New research published in the August 15 issue of the American Journal of Respiratory and Critical Care Medicine finds that some caregivers of critical care patients [removed]prefer doctors to keep their opinions on life support decisions to themselves[/removed]. Researchers found that surrogates are nearly split in half when it comes to the amount of guidance they want from physicians in making end-of-life medical decisions for critically ill patients.
“What we found was that, while a slight majority did prefer doctors to help them make those difficult decisions, many felt that it was a decision they wanted to make without guiding input from doctors other than an explanation of the options,” said lead author Douglas B. White, MD, of the University of Pittsburgh Medical Center, in an announcement about the findings.
“This [an end-of-life medical decision] puts an enormous emotional burden on surrogates; not only are they losing a loved one, they also may feel burdened by guilt about allowing the patient to die,” said White in an announcement about the study. “It was therefore assumed by some in the medical community that a doctor’s dispassionate advice could reduce some of that burden and help surrogates make a good decision with less second-guessing themselves. However, there was little or no research to support this assumption.”
The research team set out to test this assumption, which, according to the American Thoracic Society (ATS), was recently formalized as a recommendation by a number of critical care societies. The research team asked surrogates of critical care patients to watch and respond to two videos. The videos depicted a hypothetical ICU “family conference” in which surrogates must decide whether to continue or withdraw life support from a loved one who has a small chance of survival with continued intervention, but a high likelihood of severe functional impairment in the long-term, including dependence on a ventilator. Both videos were identical in all ways except one: in one version, the doctor says that the most important thing is for the surrogate to “make the choice that’s consistent with [the patient’s] values,” but states that only the surrogate could make that decision; in the alternate version, the doctor offers his opinion that the patient would likely not have wanted to continue aggressive treatment given the likely outcome.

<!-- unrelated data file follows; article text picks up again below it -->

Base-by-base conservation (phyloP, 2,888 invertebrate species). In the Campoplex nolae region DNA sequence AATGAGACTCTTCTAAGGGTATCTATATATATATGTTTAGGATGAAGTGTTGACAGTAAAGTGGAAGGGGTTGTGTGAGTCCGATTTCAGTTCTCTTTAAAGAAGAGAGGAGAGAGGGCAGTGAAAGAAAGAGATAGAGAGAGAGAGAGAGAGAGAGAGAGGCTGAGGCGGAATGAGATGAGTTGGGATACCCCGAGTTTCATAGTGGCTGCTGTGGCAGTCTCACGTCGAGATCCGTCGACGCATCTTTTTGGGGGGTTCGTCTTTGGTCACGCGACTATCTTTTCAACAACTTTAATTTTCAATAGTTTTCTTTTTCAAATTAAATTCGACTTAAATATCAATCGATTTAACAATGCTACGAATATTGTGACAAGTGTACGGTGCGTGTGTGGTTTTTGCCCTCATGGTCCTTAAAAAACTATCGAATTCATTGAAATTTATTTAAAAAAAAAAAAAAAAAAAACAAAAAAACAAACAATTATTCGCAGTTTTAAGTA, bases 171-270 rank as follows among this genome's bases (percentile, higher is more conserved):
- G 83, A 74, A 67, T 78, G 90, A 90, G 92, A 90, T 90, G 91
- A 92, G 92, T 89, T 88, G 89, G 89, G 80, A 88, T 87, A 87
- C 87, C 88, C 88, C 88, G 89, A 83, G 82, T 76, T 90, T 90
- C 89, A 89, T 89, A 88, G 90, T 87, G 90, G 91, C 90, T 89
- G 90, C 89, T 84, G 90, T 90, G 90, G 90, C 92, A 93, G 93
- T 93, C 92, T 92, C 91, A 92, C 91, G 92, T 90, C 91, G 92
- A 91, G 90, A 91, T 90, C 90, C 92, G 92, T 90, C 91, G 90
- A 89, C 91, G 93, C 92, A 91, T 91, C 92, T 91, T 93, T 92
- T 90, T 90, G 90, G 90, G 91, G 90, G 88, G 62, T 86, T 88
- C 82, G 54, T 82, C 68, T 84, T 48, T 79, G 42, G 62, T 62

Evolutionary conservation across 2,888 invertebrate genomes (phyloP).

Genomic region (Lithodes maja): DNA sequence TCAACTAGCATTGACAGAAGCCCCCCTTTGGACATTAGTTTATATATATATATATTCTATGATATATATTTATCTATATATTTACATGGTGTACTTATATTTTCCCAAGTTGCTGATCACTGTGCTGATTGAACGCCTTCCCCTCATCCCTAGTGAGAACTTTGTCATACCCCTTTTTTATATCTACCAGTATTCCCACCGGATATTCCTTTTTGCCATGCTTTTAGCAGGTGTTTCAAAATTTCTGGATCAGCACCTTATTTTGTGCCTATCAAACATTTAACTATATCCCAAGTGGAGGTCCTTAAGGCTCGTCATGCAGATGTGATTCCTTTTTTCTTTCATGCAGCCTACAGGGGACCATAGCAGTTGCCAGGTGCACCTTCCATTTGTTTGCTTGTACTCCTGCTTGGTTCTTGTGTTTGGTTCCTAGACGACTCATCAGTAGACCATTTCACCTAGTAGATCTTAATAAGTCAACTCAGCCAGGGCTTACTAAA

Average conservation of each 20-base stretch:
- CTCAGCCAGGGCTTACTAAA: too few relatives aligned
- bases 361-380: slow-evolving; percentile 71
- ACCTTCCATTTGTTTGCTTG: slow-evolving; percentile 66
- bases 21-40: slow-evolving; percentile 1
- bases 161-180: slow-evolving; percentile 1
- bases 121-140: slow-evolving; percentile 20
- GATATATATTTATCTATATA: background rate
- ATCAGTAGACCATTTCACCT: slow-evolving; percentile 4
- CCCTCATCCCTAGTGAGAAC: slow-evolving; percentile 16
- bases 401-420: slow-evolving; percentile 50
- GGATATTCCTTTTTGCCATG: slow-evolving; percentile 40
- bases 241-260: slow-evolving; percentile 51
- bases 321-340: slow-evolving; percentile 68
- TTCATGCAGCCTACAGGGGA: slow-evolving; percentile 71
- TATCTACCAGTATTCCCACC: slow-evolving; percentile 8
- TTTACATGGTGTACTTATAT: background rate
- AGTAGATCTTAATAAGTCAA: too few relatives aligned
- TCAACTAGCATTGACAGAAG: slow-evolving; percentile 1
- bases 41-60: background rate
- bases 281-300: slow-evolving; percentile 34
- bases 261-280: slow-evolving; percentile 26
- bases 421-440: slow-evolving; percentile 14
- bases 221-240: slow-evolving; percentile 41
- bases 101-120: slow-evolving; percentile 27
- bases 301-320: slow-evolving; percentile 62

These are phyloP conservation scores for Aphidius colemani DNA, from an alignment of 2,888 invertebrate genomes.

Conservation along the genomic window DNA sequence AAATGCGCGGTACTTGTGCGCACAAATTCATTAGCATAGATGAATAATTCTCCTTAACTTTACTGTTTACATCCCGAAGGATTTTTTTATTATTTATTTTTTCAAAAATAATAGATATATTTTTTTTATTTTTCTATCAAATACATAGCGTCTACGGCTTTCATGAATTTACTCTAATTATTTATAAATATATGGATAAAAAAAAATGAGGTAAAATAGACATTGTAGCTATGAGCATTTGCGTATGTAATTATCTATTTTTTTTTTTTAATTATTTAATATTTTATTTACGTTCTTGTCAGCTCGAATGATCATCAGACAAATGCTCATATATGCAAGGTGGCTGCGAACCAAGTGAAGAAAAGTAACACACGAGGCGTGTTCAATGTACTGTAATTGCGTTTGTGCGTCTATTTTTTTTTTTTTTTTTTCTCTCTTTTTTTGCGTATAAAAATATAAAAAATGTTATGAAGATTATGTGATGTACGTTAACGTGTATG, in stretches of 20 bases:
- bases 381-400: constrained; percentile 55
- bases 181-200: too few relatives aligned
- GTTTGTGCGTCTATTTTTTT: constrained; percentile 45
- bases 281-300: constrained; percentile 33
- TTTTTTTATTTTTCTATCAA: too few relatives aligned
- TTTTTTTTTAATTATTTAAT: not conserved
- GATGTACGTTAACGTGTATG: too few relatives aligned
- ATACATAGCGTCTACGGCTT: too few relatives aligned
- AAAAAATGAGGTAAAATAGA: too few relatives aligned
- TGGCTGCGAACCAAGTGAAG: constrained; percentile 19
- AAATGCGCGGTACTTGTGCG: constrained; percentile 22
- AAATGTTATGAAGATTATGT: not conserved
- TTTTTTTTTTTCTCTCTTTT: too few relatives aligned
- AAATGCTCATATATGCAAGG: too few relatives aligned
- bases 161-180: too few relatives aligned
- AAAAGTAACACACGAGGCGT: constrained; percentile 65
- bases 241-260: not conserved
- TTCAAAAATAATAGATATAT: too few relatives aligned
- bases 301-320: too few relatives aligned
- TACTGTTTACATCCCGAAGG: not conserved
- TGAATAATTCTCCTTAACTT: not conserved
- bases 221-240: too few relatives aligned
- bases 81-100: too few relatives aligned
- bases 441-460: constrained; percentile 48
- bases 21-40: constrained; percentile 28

A total of 169 surrogates from four ICUs at the University of California San Francisco Medical Center were recruited for the study. White and colleagues found that 56% of surrogates expressed a preference for the version in which the physician offered an opinion to limit life support. A slight minority, 42%, preferred no recommendation, and the final 2% had no preference.
“This is an important article that has changed my clinical practice,” said J. Randall Curtis, MPH, MD, president of the ATS. “I had previously assumed that almost all families would want physicians’ recommendations, but these findings indicate that there is no such consensus among surrogates. I suspect that physicians can do more harm by withholding a recommendation that is desired than by providing a recommendation that is not desired, but this study suggests we should ask rather than assume.”
“A very important part of American bioethics is respecting patient’s choices,” said White. “The family’s most important job when acting as a surrogate decision maker is to give voice to the patient’s values. I think our research highlights that the physician’s job is to be flexible enough and insightful enough to respond to the surrogate’s individual needs for guidance.”